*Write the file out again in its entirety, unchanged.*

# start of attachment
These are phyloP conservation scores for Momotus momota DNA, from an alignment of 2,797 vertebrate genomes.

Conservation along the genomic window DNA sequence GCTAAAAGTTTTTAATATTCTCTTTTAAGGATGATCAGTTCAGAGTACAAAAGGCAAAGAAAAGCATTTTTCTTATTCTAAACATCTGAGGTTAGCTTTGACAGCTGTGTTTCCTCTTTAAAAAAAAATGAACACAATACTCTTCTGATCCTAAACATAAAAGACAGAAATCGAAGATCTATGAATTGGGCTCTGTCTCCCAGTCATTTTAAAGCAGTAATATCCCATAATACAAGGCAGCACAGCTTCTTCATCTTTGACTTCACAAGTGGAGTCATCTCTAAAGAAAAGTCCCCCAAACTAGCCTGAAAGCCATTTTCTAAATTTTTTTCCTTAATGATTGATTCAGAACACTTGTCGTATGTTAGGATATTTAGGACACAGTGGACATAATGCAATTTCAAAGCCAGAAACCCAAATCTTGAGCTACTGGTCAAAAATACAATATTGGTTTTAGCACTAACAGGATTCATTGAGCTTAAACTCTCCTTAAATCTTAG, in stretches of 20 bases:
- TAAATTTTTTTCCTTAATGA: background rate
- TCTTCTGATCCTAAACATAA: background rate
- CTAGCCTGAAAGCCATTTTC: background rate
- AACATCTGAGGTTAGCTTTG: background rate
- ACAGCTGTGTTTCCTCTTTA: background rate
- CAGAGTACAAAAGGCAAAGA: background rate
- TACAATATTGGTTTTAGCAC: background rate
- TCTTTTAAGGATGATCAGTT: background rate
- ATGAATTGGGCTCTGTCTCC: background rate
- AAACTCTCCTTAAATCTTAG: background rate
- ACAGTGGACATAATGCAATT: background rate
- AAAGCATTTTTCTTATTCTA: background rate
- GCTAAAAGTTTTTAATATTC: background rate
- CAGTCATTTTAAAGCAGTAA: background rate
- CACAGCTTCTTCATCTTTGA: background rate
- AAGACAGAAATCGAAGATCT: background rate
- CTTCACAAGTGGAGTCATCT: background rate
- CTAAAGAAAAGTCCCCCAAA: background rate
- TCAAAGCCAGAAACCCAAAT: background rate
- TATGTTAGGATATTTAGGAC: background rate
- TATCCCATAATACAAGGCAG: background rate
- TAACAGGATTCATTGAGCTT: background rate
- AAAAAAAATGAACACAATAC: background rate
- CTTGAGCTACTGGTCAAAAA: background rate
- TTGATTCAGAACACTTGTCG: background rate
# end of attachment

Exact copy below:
These are phyloP conservation scores for Momotus momota DNA, from an alignment of 2,797 vertebrate genomes.

Conservation along the genomic window DNA sequence GCTAAAAGTTTTTAATATTCTCTTTTAAGGATGATCAGTTCAGAGTACAAAAGGCAAAGAAAAGCATTTTTCTTATTCTAAACATCTGAGGTTAGCTTTGACAGCTGTGTTTCCTCTTTAAAAAAAAATGAACACAATACTCTTCTGATCCTAAACATAAAAGACAGAAATCGAAGATCTATGAATTGGGCTCTGTCTCCCAGTCATTTTAAAGCAGTAATATCCCATAATACAAGGCAGCACAGCTTCTTCATCTTTGACTTCACAAGTGGAGTCATCTCTAAAGAAAAGTCCCCCAAACTAGCCTGAAAGCCATTTTCTAAATTTTTTTCCTTAATGATTGATTCAGAACACTTGTCGTATGTTAGGATATTTAGGACACAGTGGACATAATGCAATTTCAAAGCCAGAAACCCAAATCTTGAGCTACTGGTCAAAAATACAATATTGGTTTTAGCACTAACAGGATTCATTGAGCTTAAACTCTCCTTAAATCTTAG, in stretches of 20 bases:
- TAAATTTTTTTCCTTAATGA: background rate
- TCTTCTGATCCTAAACATAA: background rate
- CTAGCCTGAAAGCCATTTTC: background rate
- AACATCTGAGGTTAGCTTTG: background rate
- ACAGCTGTGTTTCCTCTTTA: background rate
- CAGAGTACAAAAGGCAAAGA: background rate
- TACAATATTGGTTTTAGCAC: background rate
- TCTTTTAAGGATGATCAGTT: background rate
- ATGAATTGGGCTCTGTCTCC: background rate
- AAACTCTCCTTAAATCTTAG: background rate
- ACAGTGGACATAATGCAATT: background rate
- AAAGCATTTTTCTTATTCTA: background rate
- GCTAAAAGTTTTTAATATTC: background rate
- CAGTCATTTTAAAGCAGTAA: background rate
- CACAGCTTCTTCATCTTTGA: background rate
- AAGACAGAAATCGAAGATCT: background rate
- CTTCACAAGTGGAGTCATCT: background rate
- CTAAAGAAAAGTCCCCCAAA: background rate
- TCAAAGCCAGAAACCCAAAT: background rate
- TATGTTAGGATATTTAGGAC: background rate
- TATCCCATAATACAAGGCAG: background rate
- TAACAGGATTCATTGAGCTT: background rate
- AAAAAAAATGAACACAATAC: background rate
- CTTGAGCTACTGGTCAAAAA: background rate
- TTGATTCAGAACACTTGTCG: background rate